The year I moved to Perth I saw a very interesting advert on TV, I can’t remember for sure but I think it was a save the children ad (Emphasis on Not sure), on helping a village in Zambia get clean water and what was annoying about the ad was that it showed a Masai man getting water out of a dirty well. It was definitely not a Compassion or World Vision ad. The truth is, Zambia has no Masai tribes…None! In fact there has only been an influx of Masai men recently, who happen to be mostly illegal immigrants, mostly coming to work as hair dressers. They do not have villages in Zambia. My question is, if you are out to help the Zambian people, why not show us the need that’s there? Or is it a case of we are all African anyway so it doesn’t really matter? A quick search in google and you can find out that the Masai are found in Tanzania and Kenya. I will not support an organisation that misleads people to get funds. Yes, Australian’s probably won’t realise the error, but as a sign of respect for the people you’re claiming to help and care for, put out right and accurate information.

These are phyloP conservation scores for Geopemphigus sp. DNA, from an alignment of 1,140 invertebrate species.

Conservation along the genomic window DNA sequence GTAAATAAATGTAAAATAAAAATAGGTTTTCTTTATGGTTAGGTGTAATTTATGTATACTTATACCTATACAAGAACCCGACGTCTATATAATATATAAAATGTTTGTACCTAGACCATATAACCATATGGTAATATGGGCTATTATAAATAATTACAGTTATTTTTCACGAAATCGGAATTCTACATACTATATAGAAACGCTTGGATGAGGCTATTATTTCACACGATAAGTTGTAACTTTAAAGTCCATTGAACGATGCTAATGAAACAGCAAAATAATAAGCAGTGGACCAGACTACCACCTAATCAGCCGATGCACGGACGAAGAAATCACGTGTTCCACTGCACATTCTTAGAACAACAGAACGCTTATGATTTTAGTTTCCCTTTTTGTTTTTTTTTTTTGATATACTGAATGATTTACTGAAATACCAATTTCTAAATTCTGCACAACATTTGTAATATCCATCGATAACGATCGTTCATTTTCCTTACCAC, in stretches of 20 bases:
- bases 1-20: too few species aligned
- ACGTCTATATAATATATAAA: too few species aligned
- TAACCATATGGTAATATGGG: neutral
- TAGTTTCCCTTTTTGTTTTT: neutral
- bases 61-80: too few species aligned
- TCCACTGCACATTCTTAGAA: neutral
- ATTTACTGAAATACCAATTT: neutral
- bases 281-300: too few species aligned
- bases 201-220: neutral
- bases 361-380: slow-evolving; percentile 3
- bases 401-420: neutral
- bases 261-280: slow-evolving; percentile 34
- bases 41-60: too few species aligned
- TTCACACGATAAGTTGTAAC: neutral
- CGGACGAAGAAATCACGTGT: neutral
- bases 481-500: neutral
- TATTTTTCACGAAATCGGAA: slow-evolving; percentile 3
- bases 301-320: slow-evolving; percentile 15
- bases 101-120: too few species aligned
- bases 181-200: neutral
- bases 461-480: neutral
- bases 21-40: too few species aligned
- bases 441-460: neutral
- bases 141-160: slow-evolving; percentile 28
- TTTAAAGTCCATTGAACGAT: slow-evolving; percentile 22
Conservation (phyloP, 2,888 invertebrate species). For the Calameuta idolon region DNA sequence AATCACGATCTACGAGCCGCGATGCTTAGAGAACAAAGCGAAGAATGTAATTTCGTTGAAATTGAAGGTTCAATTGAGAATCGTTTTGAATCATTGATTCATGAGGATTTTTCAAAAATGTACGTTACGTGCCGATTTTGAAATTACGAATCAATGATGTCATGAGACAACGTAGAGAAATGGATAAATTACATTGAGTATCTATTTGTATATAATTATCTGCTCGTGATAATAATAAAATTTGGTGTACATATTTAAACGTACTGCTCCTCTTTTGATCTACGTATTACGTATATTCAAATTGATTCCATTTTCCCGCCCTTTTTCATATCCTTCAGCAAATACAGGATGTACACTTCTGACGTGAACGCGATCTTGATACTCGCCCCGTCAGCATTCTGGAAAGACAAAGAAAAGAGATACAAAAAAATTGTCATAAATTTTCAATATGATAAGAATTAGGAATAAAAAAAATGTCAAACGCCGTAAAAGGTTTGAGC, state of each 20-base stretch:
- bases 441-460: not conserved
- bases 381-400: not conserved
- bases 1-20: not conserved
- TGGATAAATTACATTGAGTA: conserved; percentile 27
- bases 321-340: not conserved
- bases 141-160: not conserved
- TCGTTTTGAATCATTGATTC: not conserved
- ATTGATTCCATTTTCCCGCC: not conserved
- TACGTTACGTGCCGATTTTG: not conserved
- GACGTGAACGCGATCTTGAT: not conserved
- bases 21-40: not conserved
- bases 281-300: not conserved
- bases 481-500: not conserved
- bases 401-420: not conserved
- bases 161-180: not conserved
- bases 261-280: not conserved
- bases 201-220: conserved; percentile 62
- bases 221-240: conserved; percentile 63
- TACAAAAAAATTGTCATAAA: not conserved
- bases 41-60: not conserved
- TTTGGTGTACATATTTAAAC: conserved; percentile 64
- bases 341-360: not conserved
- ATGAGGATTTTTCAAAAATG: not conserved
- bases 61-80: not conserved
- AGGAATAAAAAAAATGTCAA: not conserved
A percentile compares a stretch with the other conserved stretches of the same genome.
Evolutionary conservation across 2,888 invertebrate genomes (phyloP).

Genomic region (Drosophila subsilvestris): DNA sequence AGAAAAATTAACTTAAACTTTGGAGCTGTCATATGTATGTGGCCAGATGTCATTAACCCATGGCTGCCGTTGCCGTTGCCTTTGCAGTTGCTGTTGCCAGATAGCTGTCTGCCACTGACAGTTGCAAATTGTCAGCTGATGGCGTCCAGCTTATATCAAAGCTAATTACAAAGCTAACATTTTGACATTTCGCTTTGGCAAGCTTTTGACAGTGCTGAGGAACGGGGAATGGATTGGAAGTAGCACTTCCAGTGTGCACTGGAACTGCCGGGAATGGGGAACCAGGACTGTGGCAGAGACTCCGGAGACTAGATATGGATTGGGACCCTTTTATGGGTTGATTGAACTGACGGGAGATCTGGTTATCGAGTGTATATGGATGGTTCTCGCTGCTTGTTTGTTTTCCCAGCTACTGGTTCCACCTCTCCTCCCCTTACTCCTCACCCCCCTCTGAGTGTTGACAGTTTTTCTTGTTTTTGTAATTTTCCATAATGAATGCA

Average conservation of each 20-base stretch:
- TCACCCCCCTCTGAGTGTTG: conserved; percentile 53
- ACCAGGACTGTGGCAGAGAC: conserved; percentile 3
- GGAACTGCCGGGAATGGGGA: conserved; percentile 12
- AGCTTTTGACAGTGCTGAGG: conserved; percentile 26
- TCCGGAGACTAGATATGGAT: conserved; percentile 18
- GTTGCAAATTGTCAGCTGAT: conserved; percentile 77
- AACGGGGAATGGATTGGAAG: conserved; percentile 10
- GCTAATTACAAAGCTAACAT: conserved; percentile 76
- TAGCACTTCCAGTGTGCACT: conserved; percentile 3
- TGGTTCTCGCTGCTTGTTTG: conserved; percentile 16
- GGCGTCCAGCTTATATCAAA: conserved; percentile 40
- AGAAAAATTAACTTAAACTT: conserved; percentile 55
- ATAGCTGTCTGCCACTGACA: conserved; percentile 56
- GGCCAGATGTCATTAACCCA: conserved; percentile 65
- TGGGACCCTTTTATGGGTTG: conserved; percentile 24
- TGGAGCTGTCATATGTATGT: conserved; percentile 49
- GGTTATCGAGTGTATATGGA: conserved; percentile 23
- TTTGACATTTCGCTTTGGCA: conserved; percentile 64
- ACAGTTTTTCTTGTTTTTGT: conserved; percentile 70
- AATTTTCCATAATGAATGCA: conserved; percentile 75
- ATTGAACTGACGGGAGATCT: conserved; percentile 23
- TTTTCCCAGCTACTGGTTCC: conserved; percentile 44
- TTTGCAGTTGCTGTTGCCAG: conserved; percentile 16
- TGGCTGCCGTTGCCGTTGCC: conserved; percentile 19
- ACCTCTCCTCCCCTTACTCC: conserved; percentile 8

That is a minor reason for my not rallying behind Aid agencies. The other issue I have is aid in general. While people are genuinely trying to help, I believe that, (and I speak for my country and won’t speak for others) there is a need for people within our communities to rise up and change the landscape of our country. I believe in giving short-term aid, what I don’t agree with is aid being given over extended periods of time because I am of the opinion that people stop fighting to improve their lives if what they need is provided for them. All the great economies of the world were built on adversity and hard work and as a people, our discomfort should cause us to want to do better.

The fact that Zambia is ridden with malaria should cause Zambians to get into research and find a way to eradicate it…not us depending on outsiders to provide us with the means to eradicate it at prices that we can’t afford. Our country is full of resources. We have a very good climate and rain comes every year, but do we capitalise on it? No…Our people are still living in poverty. I don’t want it to sound like I’m blaming aid for our failures, I just believe that unless we fight for the change we need, the same cycles will continue and only we can truly determine what we want. So at the end of the day, I do support honourable agencies like Compassion but on a different level. We need to rise up and change what we want changed.